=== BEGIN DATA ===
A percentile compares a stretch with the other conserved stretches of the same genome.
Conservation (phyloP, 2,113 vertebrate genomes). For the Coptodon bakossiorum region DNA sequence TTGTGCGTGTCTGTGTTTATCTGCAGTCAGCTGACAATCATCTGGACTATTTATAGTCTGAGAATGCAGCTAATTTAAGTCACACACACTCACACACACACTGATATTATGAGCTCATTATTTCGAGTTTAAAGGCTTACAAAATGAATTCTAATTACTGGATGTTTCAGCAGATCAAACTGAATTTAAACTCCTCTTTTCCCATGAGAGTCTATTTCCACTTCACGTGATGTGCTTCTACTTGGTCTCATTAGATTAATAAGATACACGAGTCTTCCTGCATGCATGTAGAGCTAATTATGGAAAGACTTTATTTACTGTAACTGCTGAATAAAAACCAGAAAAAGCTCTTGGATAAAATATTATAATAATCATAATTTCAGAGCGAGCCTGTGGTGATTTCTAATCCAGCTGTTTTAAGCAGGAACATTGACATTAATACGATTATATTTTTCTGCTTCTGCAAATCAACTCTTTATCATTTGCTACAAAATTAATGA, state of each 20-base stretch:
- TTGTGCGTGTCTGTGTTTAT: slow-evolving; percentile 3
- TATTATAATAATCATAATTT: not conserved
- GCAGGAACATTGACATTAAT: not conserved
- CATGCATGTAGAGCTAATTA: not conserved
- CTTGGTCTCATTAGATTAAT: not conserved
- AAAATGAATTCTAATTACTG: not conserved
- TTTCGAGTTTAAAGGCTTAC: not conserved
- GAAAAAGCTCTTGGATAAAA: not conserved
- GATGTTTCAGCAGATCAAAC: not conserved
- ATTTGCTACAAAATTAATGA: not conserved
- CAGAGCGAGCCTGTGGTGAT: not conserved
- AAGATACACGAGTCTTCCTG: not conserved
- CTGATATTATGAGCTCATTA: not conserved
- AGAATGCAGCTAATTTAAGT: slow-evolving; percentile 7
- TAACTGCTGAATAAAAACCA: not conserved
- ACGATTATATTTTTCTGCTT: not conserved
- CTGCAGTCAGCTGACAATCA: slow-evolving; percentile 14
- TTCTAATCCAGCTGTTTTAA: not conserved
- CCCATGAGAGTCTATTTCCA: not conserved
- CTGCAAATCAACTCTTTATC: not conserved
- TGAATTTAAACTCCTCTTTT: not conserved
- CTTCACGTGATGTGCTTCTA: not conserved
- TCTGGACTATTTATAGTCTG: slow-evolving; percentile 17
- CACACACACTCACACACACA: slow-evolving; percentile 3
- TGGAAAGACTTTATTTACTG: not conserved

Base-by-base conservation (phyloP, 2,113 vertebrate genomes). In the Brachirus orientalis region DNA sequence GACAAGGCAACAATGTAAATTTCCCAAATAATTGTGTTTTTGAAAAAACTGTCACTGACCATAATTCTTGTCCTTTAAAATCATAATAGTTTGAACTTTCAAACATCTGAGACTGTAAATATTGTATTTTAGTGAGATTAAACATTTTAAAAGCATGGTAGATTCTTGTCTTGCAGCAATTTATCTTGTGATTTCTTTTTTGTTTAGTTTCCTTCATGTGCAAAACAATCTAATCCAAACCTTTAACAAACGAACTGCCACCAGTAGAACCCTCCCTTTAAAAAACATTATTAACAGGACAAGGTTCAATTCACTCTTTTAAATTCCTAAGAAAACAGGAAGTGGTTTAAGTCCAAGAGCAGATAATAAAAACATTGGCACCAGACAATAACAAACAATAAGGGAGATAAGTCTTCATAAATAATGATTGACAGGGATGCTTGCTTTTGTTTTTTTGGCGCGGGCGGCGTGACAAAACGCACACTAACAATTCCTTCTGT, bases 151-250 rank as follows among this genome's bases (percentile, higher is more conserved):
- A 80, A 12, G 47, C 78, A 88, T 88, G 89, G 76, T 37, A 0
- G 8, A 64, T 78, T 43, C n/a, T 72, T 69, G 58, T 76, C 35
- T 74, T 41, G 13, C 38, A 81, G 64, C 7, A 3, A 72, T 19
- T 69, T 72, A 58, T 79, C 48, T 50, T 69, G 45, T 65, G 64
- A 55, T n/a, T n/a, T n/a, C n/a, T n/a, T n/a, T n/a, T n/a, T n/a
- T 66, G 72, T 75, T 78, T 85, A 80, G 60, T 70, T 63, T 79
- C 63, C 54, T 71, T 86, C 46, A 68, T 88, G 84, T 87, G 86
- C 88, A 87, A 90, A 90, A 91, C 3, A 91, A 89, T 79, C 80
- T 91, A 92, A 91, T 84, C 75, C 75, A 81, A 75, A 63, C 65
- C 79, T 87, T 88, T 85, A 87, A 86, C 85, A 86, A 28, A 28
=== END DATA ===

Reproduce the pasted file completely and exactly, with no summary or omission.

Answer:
A percentile compares a stretch with the other conserved stretches of the same genome.
Conservation (phyloP, 2,113 vertebrate genomes). For the Coptodon bakossiorum region DNA sequence TTGTGCGTGTCTGTGTTTATCTGCAGTCAGCTGACAATCATCTGGACTATTTATAGTCTGAGAATGCAGCTAATTTAAGTCACACACACTCACACACACACTGATATTATGAGCTCATTATTTCGAGTTTAAAGGCTTACAAAATGAATTCTAATTACTGGATGTTTCAGCAGATCAAACTGAATTTAAACTCCTCTTTTCCCATGAGAGTCTATTTCCACTTCACGTGATGTGCTTCTACTTGGTCTCATTAGATTAATAAGATACACGAGTCTTCCTGCATGCATGTAGAGCTAATTATGGAAAGACTTTATTTACTGTAACTGCTGAATAAAAACCAGAAAAAGCTCTTGGATAAAATATTATAATAATCATAATTTCAGAGCGAGCCTGTGGTGATTTCTAATCCAGCTGTTTTAAGCAGGAACATTGACATTAATACGATTATATTTTTCTGCTTCTGCAAATCAACTCTTTATCATTTGCTACAAAATTAATGA, state of each 20-base stretch:
- TTGTGCGTGTCTGTGTTTAT: slow-evolving; percentile 3
- TATTATAATAATCATAATTT: not conserved
- GCAGGAACATTGACATTAAT: not conserved
- CATGCATGTAGAGCTAATTA: not conserved
- CTTGGTCTCATTAGATTAAT: not conserved
- AAAATGAATTCTAATTACTG: not conserved
- TTTCGAGTTTAAAGGCTTAC: not conserved
- GAAAAAGCTCTTGGATAAAA: not conserved
- GATGTTTCAGCAGATCAAAC: not conserved
- ATTTGCTACAAAATTAATGA: not conserved
- CAGAGCGAGCCTGTGGTGAT: not conserved
- AAGATACACGAGTCTTCCTG: not conserved
- CTGATATTATGAGCTCATTA: not conserved
- AGAATGCAGCTAATTTAAGT: slow-evolving; percentile 7
- TAACTGCTGAATAAAAACCA: not conserved
- ACGATTATATTTTTCTGCTT: not conserved
- CTGCAGTCAGCTGACAATCA: slow-evolving; percentile 14
- TTCTAATCCAGCTGTTTTAA: not conserved
- CCCATGAGAGTCTATTTCCA: not conserved
- CTGCAAATCAACTCTTTATC: not conserved
- TGAATTTAAACTCCTCTTTT: not conserved
- CTTCACGTGATGTGCTTCTA: not conserved
- TCTGGACTATTTATAGTCTG: slow-evolving; percentile 17
- CACACACACTCACACACACA: slow-evolving; percentile 3
- TGGAAAGACTTTATTTACTG: not conserved

Base-by-base conservation (phyloP, 2,113 vertebrate genomes). In the Brachirus orientalis region DNA sequence GACAAGGCAACAATGTAAATTTCCCAAATAATTGTGTTTTTGAAAAAACTGTCACTGACCATAATTCTTGTCCTTTAAAATCATAATAGTTTGAACTTTCAAACATCTGAGACTGTAAATATTGTATTTTAGTGAGATTAAACATTTTAAAAGCATGGTAGATTCTTGTCTTGCAGCAATTTATCTTGTGATTTCTTTTTTGTTTAGTTTCCTTCATGTGCAAAACAATCTAATCCAAACCTTTAACAAACGAACTGCCACCAGTAGAACCCTCCCTTTAAAAAACATTATTAACAGGACAAGGTTCAATTCACTCTTTTAAATTCCTAAGAAAACAGGAAGTGGTTTAAGTCCAAGAGCAGATAATAAAAACATTGGCACCAGACAATAACAAACAATAAGGGAGATAAGTCTTCATAAATAATGATTGACAGGGATGCTTGCTTTTGTTTTTTTGGCGCGGGCGGCGTGACAAAACGCACACTAACAATTCCTTCTGT, bases 151-250 rank as follows among this genome's bases (percentile, higher is more conserved):
- A 80, A 12, G 47, C 78, A 88, T 88, G 89, G 76, T 37, A 0
- G 8, A 64, T 78, T 43, C n/a, T 72, T 69, G 58, T 76, C 35
- T 74, T 41, G 13, C 38, A 81, G 64, C 7, A 3, A 72, T 19
- T 69, T 72, A 58, T 79, C 48, T 50, T 69, G 45, T 65, G 64
- A 55, T n/a, T n/a, T n/a, C n/a, T n/a, T n/a, T n/a, T n/a, T n/a
- T 66, G 72, T 75, T 78, T 85, A 80, G 60, T 70, T 63, T 79
- C 63, C 54, T 71, T 86, C 46, A 68, T 88, G 84, T 87, G 86
- C 88, A 87, A 90, A 90, A 91, C 3, A 91, A 89, T 79, C 80
- T 91, A 92, A 91, T 84, C 75, C 75, A 81, A 75, A 63, C 65
- C 79, T 87, T 88, T 85, A 87, A 86, C 85, A 86, A 28, A 28